Benefits of Litigation

The advantages of utilizing litigation are as follows:

  • Litigation is a structured process with clear rules in place.
  • Potentially significant financial rewards are available (notably in the form of damages), and no participant has more power than their opponent.

Litigation Drawbacks

However, litigation has disadvantages too. Litigation downsides include the high costs involved, the fact that it is a public procedure, its time-consuming nature, and the extremely limited control that litigants have over what happens during legal proceedings.

How Do You Resolve Conflict Over Contracts?

Following the tips below can help resolve contractual altercations:

  • Stay organized: At times of conflict, understanding your obligations, legal options, and rights can aid effective decision-making and negotiations. Collating the documents, information, correspondence, and evidence linked to the contractual contention can help a business team approach any disagreement over a contract’s terms from a place of clear thinking, ready to identify and solve problems as they arise.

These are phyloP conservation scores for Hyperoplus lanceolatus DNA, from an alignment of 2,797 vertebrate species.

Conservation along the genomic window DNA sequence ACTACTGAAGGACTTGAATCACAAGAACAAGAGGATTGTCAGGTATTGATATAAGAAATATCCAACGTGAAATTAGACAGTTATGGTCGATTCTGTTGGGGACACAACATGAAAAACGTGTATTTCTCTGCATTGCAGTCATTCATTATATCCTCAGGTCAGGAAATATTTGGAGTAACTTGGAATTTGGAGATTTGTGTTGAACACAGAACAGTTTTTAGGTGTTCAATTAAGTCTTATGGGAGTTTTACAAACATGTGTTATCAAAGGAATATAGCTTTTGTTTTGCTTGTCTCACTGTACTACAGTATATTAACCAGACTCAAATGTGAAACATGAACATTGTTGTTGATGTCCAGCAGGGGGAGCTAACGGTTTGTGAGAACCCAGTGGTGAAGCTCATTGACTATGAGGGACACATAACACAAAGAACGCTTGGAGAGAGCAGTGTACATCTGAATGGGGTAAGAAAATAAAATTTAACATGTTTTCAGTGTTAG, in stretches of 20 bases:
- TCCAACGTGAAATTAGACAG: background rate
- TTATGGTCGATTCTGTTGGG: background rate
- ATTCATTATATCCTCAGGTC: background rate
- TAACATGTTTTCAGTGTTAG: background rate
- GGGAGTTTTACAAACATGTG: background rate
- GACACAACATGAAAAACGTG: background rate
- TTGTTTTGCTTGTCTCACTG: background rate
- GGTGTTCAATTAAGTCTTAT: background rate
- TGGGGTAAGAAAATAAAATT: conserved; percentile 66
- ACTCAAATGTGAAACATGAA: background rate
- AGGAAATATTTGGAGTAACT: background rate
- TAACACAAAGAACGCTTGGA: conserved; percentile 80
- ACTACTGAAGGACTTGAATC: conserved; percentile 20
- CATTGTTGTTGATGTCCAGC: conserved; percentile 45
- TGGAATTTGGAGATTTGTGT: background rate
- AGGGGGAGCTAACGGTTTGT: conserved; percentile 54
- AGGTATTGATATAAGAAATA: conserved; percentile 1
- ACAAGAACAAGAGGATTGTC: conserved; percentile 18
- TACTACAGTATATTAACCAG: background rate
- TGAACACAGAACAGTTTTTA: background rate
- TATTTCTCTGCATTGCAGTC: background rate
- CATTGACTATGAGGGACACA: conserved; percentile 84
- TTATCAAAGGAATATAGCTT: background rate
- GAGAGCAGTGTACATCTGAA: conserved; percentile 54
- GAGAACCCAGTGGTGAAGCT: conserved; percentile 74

• Compromise and focus on goals: Not all resolutions result in ideal scenarios for all contractual participants. In fact, this is unlikely. Be willing to compromise to improve the chances of getting an acceptable solution. Businesses can facilitate the swift ending of disputes by identifying the priorities that are and are not negotiable, emphasizing objectivity of perspective among the leadership team involved, and striving not to let emotions get in the way.

Contact a New York Business Litigation Attorney Today

Disagreements regarding business deals occur in numerous different sectors; as the Project Management Institute (PMI) notes, the frequency of such conflicts, paired with their relatively high cost when navigated through the court system, has led to an increase in non-litigation approaches to resolving contract disputes across the board. While litigation is still a commonplace response to impasses over contractual obligations, clearly outlining each participant’s deliverables, timelines, and duties can improve collaboration and communication between those involved in a binding agreement and mitigate contractual contentions.

Understand more concerning the various techniques for averting contract disputes and learn how a New York business litigation attorney can assist businesses with disagreements by reaching out to Schwab & Gasparini’s Syracuse offices at (315) 422-1333 in Syracuse, the White Plains or Hudson Valley locations at (914) 304-4353, or the Albany site at (518) 591-4664.


Tue Dec 26 2023, 12:00am